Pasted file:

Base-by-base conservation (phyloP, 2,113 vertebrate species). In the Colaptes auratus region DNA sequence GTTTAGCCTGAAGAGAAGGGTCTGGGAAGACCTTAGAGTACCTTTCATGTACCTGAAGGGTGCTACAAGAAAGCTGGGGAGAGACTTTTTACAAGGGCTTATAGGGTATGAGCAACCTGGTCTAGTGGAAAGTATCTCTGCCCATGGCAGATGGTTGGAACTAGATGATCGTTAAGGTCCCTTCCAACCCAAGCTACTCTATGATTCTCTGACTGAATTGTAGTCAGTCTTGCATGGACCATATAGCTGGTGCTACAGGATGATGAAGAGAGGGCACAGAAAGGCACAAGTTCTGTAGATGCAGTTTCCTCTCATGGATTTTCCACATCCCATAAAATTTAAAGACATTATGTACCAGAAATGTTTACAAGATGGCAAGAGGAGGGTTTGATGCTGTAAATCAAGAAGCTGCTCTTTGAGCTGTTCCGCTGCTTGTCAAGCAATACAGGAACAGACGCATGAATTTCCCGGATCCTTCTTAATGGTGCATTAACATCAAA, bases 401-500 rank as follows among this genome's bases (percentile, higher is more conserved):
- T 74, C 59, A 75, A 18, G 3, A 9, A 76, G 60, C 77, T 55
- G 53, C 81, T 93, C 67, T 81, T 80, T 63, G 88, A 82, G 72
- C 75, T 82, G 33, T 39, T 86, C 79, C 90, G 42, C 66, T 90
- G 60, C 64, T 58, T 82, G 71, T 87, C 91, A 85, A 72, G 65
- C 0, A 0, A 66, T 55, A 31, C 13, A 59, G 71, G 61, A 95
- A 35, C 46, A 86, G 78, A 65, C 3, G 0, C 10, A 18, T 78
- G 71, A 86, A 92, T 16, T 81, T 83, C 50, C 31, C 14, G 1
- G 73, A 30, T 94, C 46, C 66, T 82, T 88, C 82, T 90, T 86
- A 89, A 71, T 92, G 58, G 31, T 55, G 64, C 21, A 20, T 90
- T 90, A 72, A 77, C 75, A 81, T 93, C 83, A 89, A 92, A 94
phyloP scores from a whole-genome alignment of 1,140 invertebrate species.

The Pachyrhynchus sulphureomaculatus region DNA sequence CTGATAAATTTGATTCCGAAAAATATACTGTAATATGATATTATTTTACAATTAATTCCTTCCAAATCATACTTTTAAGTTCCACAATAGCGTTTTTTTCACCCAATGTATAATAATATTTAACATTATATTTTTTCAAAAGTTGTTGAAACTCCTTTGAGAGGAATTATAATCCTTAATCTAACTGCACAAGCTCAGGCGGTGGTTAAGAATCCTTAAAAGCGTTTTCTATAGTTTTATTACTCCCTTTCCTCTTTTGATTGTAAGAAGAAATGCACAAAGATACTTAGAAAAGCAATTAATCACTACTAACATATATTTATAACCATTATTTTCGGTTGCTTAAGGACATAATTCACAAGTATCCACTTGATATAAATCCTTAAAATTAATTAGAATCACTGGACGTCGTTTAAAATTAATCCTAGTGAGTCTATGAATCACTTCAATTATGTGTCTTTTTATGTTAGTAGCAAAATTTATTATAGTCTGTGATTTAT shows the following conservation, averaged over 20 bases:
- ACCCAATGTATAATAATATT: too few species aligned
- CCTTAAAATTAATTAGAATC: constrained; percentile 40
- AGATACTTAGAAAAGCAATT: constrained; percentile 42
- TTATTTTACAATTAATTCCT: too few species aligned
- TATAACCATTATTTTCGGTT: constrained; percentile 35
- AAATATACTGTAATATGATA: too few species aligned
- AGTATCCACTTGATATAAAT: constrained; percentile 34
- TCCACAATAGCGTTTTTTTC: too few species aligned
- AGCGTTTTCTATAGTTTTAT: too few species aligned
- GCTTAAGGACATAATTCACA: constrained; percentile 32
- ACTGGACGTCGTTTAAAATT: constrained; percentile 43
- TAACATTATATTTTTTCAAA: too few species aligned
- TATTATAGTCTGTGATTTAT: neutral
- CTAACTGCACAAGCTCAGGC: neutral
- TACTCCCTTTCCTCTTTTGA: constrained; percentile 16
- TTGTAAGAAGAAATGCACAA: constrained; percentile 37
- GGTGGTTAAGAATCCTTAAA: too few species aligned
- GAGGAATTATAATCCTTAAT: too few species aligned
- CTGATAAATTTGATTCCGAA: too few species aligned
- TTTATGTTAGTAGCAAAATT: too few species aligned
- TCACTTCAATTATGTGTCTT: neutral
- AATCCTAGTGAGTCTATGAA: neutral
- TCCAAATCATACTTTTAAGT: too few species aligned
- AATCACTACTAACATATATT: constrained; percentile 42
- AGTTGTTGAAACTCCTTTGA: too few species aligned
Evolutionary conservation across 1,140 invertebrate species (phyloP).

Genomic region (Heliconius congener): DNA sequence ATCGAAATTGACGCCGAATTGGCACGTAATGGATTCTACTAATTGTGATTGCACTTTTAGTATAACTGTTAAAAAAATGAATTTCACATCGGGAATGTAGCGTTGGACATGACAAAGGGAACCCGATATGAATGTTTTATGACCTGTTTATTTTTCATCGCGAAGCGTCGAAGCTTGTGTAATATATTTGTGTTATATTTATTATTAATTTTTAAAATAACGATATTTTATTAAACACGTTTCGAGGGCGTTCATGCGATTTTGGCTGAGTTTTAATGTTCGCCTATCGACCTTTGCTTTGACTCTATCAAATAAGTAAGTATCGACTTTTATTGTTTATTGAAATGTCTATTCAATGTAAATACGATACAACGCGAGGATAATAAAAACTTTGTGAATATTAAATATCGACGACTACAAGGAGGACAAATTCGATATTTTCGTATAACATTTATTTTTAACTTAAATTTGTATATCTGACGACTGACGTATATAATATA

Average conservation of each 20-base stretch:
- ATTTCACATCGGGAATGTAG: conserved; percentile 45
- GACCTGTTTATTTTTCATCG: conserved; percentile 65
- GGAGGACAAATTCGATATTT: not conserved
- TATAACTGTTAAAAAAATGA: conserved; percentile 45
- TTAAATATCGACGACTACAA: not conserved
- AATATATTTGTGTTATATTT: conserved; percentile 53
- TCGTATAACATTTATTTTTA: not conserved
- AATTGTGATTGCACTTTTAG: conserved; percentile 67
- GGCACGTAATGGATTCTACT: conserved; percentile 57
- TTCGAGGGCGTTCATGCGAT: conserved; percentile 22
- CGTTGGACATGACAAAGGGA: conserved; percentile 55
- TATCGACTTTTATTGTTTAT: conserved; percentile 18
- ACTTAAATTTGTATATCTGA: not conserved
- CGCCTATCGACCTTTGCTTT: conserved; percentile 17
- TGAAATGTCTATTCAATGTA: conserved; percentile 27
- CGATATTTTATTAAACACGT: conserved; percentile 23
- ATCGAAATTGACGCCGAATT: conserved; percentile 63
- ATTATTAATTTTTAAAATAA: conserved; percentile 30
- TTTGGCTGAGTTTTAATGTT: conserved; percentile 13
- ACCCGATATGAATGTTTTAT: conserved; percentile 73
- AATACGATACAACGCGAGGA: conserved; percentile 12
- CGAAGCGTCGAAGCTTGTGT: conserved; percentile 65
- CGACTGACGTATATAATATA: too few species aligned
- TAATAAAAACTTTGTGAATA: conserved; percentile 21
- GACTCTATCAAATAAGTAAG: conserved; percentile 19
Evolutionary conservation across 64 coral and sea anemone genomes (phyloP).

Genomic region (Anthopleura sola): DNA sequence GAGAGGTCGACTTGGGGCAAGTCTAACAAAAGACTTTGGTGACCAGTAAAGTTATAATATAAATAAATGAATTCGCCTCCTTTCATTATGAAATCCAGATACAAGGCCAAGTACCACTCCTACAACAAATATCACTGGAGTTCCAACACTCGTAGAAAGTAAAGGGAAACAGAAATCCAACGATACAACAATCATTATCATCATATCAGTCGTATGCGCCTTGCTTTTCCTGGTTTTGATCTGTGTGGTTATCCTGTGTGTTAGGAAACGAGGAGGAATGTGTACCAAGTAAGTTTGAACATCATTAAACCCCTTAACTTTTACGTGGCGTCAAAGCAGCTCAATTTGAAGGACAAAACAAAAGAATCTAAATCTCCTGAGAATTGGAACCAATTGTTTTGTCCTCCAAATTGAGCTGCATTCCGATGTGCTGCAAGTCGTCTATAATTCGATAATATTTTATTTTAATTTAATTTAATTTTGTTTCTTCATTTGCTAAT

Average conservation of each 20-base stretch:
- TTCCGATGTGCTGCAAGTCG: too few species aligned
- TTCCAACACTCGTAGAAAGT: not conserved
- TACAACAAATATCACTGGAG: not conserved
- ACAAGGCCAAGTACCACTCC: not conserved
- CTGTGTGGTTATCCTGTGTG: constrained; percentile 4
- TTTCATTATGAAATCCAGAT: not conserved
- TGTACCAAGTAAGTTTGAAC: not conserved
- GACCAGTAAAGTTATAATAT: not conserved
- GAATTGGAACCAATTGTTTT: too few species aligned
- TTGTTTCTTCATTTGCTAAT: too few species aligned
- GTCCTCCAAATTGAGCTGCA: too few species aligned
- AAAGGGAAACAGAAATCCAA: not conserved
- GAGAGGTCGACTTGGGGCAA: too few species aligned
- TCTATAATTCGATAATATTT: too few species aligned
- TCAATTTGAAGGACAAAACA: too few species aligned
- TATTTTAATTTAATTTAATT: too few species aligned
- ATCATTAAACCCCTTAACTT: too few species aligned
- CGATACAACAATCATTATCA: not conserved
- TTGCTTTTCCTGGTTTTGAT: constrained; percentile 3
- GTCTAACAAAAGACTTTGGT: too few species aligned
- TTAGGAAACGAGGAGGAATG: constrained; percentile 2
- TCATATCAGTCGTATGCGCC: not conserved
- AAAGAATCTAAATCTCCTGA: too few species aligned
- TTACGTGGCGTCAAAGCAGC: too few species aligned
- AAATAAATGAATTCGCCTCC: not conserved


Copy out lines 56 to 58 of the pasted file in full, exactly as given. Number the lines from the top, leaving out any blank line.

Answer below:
- TGAAATGTCTATTCAATGTA: conserved; percentile 27
- CGATATTTTATTAAACACGT: conserved; percentile 23
- ATCGAAATTGACGCCGAATT: conserved; percentile 63